Microparticles, such as microplastics and microfibers, are ubiquitous in marine food webs. Filter-feeding megafauna may be at extreme risk of exposure to microplastics, but neither the amount nor pathway of microplastic ingestion are well understood. Here, we combine depth-integrated microplastic data from the California Current Ecosystem with high-resolution foraging measurements from 191 tag deployments on blue, fin, and humpback whales to quantify plastic ingestion rates and routes of exposure. We find that baleen whales predominantly feed at depths of 50–250 m, coinciding with the highest measured microplastic concentrations in the pelagic ecosystem. Nearly all (99%) microplastic ingestion is predicted to occur via trophic transfer. We predict that fish-feeding whales are less exposed to microplastic ingestion than krill-feeding whales. Per day, a krill-obligate blue whale may ingest 10 million pieces of microplastic, while a fish-feeding humpback whale likely ingests 200,000 pieces of microplastic. For species struggling to recover from historical whaling alongside other anthropogenic pressures, our findings suggest that the cumulative impacts of multiple stressors require further attention.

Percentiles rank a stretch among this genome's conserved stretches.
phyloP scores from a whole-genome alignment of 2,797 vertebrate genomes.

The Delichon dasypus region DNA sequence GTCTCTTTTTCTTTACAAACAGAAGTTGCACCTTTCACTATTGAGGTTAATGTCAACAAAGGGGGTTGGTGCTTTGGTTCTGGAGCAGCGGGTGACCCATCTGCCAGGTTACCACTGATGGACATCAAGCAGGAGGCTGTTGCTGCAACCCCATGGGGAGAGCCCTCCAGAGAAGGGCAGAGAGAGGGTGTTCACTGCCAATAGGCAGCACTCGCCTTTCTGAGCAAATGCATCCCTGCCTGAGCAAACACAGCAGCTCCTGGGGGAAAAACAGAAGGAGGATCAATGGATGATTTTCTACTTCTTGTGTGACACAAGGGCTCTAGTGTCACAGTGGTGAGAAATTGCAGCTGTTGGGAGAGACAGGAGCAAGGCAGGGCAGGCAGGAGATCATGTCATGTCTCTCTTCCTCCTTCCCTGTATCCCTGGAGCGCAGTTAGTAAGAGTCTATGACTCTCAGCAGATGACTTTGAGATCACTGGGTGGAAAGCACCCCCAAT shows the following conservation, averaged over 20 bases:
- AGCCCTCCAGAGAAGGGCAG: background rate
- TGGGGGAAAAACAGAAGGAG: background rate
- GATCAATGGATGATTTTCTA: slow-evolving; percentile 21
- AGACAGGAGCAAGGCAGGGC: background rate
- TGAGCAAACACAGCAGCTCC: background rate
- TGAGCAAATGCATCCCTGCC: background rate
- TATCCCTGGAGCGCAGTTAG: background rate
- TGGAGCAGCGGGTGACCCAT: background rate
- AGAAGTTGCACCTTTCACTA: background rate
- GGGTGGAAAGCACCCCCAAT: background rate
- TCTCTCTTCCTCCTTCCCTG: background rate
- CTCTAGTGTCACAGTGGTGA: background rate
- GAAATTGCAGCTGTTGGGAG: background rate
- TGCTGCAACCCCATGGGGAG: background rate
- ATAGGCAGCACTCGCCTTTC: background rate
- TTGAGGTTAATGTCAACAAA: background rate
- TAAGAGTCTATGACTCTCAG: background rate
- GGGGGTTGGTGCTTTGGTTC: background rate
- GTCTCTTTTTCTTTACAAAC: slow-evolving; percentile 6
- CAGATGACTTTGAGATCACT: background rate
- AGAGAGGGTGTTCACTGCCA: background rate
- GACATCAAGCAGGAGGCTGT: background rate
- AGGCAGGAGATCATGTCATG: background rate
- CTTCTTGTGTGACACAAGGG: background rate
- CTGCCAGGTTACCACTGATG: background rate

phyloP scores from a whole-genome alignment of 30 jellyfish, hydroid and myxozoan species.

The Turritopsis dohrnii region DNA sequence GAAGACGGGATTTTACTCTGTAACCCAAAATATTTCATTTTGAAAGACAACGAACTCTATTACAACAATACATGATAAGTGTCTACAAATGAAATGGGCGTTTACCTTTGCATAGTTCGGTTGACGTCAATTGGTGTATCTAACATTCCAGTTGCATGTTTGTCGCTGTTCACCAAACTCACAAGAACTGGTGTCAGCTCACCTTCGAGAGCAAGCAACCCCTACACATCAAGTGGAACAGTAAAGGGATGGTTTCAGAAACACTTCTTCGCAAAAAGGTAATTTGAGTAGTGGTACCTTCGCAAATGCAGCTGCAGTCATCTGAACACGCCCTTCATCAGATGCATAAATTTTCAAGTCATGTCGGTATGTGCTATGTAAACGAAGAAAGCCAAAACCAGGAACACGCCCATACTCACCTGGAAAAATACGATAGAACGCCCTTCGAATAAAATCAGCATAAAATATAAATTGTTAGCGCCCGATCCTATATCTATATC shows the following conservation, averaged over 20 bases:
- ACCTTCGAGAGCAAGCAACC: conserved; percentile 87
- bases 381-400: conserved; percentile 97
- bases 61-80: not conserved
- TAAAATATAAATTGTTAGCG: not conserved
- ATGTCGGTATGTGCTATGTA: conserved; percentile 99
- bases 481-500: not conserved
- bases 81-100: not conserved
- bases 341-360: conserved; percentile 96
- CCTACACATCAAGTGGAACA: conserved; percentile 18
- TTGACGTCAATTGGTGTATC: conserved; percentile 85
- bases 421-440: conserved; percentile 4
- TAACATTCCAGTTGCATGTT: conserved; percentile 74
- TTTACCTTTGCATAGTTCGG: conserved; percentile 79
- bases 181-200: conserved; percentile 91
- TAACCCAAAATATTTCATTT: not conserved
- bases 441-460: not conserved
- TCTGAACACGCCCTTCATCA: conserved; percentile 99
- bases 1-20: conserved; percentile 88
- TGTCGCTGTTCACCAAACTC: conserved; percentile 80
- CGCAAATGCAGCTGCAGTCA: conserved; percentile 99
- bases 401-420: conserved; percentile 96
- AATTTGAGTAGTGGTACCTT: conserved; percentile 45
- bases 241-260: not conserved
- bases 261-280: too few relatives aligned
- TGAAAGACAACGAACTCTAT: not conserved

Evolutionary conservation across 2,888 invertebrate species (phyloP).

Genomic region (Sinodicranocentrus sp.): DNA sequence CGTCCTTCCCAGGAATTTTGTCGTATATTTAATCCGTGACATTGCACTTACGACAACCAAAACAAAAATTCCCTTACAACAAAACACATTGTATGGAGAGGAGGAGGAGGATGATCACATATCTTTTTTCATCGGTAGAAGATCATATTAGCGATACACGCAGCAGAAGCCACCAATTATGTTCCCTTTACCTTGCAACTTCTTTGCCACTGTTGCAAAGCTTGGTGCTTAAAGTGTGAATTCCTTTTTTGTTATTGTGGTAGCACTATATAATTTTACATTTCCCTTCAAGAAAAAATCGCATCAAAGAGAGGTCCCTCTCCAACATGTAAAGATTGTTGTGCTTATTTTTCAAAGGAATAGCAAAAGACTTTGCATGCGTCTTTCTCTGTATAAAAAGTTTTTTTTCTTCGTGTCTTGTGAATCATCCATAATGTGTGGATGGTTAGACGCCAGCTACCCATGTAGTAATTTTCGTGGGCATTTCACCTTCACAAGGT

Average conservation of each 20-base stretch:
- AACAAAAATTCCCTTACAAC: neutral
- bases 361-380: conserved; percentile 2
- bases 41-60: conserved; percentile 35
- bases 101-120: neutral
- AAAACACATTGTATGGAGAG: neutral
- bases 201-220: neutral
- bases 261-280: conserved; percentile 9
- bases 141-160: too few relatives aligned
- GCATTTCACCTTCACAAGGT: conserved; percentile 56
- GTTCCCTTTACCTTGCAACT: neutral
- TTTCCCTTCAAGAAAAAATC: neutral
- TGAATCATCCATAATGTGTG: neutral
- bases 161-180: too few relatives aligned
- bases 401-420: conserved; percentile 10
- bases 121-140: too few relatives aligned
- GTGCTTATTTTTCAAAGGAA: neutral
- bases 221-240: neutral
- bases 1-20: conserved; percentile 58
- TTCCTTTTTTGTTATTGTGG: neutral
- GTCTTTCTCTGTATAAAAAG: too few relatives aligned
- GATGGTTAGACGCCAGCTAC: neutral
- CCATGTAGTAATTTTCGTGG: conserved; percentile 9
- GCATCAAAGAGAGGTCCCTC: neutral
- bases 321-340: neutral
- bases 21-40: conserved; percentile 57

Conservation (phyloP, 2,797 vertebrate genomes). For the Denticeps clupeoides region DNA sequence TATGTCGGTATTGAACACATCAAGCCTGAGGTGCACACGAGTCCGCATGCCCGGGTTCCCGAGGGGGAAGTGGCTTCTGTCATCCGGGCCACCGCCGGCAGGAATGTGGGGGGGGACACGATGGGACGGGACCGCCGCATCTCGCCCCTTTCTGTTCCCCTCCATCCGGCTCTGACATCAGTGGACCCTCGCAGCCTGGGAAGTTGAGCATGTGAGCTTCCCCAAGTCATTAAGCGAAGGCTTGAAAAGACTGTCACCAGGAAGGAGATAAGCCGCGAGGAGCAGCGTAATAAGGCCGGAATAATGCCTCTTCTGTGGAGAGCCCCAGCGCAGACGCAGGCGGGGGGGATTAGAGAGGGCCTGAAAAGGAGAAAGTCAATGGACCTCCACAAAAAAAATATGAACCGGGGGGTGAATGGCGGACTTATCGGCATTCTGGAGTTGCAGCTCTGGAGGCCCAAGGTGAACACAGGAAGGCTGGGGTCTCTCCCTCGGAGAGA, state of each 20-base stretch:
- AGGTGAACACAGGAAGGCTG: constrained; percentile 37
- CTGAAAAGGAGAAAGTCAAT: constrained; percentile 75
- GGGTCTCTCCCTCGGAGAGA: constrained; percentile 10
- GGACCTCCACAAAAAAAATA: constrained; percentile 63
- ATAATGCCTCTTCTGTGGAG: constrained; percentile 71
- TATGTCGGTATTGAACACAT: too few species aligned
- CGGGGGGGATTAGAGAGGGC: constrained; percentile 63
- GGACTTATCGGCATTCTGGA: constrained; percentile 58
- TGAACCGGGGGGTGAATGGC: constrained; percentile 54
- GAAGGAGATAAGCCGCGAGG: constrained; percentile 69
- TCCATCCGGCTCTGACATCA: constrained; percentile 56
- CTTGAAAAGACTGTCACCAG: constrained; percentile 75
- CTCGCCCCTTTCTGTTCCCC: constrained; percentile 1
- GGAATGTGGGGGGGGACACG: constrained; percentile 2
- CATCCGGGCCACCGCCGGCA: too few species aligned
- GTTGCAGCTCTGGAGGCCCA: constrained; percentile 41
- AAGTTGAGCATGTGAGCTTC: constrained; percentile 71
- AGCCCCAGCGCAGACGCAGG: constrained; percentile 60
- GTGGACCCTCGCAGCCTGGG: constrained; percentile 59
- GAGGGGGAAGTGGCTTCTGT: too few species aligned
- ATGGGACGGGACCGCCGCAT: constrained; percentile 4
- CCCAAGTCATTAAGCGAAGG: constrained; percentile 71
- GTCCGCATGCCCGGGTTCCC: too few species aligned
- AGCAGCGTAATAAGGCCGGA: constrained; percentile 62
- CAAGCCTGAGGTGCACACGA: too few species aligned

Kahane-Rapport, S.R., M.F. Czapanskiy, J.A. Fahlbusch, A.S. Friedlaender, J. Calambokidis, E.L. Hazen, J.A. Goldbogen, and M.S. Savoca. 2022. Field Measurements Reveal Exposure Risk to Microplastic Ingestion by Filter-Feeding Megafauna. Nature Communications 13: 6327. doi: 10.1038/s41467-022-33334-5Download PDF
Download Supplemental Materials